You’re Feeling Dizzy — Should You Be Worried?

Dizziness rarely means a serious illness

You're Feeling Dizzy -- Should You Be Worried?

Contributor: Michael Benninger, MD

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Have you ever felt momentarily dizzy? Many people have at one time or another. Dizziness, which is a sense of unsteadiness or unstable movement, is common. Depending on the severity, it can be both frightening and, at times, incapacitating. And you may wonder if it’s a sign of a serious illness or medical condition.

About 15 percent of the general population experience dizziness each year. It’s difficult to determine the exact rate, as many people don’t seek medical care for their dizziness.

Elderly people have an even higher rate of dizziness, with some studies suggesting it’s as high as 40 percent in the older age groups. This can lead to an increased risk of falling. In people who are older than 80, the prevalence of falls is more than 30 percent. Falls, in turn, are the most common initial event leading to deaths in the elderly.

Staying in balance

Your balancing system is a complex interaction between three major body systems located in an area of the brain called the cerebellum. Dysfunction of any one of these systems can lead to dizziness.

  • The first is the ears. The inner ear balance mechanism helps measure and coordinate balance as it relates to gravity and movement — such as turning, leaning, acceleration, deceleration. The ears lead to the dizziness that occurs after an amusement park ride or sea sickness. It’s also the reason people have a sense of spinning when they’ve had too much alcohol.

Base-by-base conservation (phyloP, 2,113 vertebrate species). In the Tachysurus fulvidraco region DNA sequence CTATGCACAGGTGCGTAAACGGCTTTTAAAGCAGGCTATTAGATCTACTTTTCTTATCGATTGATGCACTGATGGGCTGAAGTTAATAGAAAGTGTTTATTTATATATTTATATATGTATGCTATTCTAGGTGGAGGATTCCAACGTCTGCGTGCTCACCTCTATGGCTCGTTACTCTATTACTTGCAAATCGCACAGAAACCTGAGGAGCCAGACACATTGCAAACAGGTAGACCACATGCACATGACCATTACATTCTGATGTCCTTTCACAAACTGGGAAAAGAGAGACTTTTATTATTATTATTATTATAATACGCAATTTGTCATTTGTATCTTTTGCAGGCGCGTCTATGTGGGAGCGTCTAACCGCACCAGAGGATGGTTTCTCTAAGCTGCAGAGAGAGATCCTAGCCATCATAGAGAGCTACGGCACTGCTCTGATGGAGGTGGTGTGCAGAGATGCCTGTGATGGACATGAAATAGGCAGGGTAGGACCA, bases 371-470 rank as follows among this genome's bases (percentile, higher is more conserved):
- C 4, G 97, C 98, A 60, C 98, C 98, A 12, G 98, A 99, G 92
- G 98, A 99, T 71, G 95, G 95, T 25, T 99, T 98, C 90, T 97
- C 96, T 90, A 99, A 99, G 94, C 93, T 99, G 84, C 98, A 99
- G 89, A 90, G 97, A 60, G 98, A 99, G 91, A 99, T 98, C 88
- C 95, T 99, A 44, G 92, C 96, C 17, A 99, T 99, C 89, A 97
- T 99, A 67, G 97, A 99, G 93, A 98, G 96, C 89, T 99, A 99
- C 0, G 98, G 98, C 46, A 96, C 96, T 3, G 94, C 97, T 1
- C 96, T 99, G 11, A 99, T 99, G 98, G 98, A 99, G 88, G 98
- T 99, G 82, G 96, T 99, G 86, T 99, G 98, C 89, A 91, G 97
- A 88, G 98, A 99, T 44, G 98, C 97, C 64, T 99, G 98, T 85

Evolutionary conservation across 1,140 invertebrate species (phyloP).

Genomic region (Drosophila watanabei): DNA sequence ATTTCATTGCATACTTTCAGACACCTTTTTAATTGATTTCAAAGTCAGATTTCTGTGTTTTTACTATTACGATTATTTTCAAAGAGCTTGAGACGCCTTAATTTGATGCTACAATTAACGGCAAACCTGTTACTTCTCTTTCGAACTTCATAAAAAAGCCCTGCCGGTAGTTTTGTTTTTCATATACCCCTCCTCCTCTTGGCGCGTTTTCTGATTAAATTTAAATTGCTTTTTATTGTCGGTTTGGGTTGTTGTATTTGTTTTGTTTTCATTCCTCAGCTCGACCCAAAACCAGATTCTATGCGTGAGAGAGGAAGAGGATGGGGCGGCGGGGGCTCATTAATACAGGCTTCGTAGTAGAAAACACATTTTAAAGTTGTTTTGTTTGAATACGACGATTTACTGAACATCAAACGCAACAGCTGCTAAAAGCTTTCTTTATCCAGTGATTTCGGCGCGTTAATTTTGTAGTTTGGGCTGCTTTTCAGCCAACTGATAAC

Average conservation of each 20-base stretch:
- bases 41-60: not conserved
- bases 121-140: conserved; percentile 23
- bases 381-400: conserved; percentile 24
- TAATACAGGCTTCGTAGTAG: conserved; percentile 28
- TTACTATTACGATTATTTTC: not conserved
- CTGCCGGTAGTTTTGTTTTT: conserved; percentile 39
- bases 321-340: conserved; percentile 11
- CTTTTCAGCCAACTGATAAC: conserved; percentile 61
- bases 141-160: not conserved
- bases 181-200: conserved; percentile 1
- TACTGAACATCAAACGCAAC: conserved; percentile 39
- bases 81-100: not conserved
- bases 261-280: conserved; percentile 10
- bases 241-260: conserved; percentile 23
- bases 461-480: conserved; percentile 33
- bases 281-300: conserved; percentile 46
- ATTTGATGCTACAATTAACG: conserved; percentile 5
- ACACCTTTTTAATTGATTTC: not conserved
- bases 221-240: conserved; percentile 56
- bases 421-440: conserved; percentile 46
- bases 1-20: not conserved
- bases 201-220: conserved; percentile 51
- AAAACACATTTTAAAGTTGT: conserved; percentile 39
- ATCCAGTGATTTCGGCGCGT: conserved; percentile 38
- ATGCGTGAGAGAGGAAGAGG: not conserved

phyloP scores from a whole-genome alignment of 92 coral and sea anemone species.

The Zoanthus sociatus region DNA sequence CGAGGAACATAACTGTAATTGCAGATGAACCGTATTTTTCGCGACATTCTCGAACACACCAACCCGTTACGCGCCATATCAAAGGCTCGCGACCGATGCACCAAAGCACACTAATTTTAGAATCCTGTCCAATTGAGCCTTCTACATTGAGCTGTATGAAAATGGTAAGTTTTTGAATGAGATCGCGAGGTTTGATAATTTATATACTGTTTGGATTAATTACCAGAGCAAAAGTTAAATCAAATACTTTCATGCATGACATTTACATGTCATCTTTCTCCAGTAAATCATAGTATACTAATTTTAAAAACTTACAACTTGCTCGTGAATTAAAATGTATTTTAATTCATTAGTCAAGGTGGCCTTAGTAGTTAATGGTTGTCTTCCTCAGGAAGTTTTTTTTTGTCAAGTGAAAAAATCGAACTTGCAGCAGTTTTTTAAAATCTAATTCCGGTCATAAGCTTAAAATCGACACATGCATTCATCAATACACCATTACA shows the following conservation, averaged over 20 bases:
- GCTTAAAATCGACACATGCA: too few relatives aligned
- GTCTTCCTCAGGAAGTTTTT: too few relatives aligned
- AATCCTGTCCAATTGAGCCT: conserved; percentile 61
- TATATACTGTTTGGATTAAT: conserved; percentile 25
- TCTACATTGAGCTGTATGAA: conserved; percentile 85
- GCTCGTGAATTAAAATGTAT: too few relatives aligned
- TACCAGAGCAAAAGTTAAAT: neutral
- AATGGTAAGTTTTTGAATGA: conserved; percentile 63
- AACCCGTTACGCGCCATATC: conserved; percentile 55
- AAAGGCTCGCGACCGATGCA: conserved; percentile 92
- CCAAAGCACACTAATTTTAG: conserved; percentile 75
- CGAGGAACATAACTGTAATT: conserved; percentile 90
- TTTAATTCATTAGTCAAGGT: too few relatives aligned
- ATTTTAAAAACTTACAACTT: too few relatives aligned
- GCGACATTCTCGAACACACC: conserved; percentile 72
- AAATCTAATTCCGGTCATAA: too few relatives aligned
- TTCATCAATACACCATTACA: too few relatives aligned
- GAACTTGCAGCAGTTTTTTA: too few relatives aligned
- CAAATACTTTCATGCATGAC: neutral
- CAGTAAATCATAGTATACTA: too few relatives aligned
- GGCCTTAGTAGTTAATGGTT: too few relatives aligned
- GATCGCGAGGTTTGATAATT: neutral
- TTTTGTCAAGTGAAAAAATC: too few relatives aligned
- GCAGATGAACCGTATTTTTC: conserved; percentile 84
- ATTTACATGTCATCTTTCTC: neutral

• The second system is the touch receptors that are spread throughout the body, such as sensors in the feet that sense the position of the body and in each of the joints that detect even subtle shifts in position.
  • The last system is the eyes, as all people feel more stable in a light rather than dark environment. If you look at the horizon on that sea-sick cruise, your dizziness will lessen.

It may help to understand that dizziness falls into three large categories:

  • Vertigo, which is associated with a sense of spinning or movement
  • Imbalance or unsteadiness
  • Faintness

RELATED: What Exactly Is a Fainting Spell–and When Should You Worry?

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Vertigo

Vertigo, which is the sense of spinning or moving in space, is largely due to problems in the inner ear. The most common cause of vertigo is benign paroxysmal positional vertigo, or BPPV. People experience vertigo, often with nausea, related to changes in position, particularly with turning of the head or lying down. They’ll get a sense of spinning, which can at times be very intense, but it usually gets better after a few seconds to a couple of minutes. People who avoid the position that bothers them have worse symptoms when they eventually get into those positions. BPPV is caused by crystals that can shift around in the ear, and it can be treated by a series of positional maneuvers, called Eply maneuvers, that can get those crystals back into the right position.

Meniere’s disease is a disorder where episodes of vertigo last for a few hours at a time and may be associated with pressure, decreased hearing or ringing in one of the ears. People with Meniere’s disease often will experience intervals of normal balance between episodes. These normal intervals can be a few days to many months. People with severe Meniere’s may have some permanent loss of hearing over time. Meniere’s is treated either medically or surgically with treatment based on severity of the symptoms.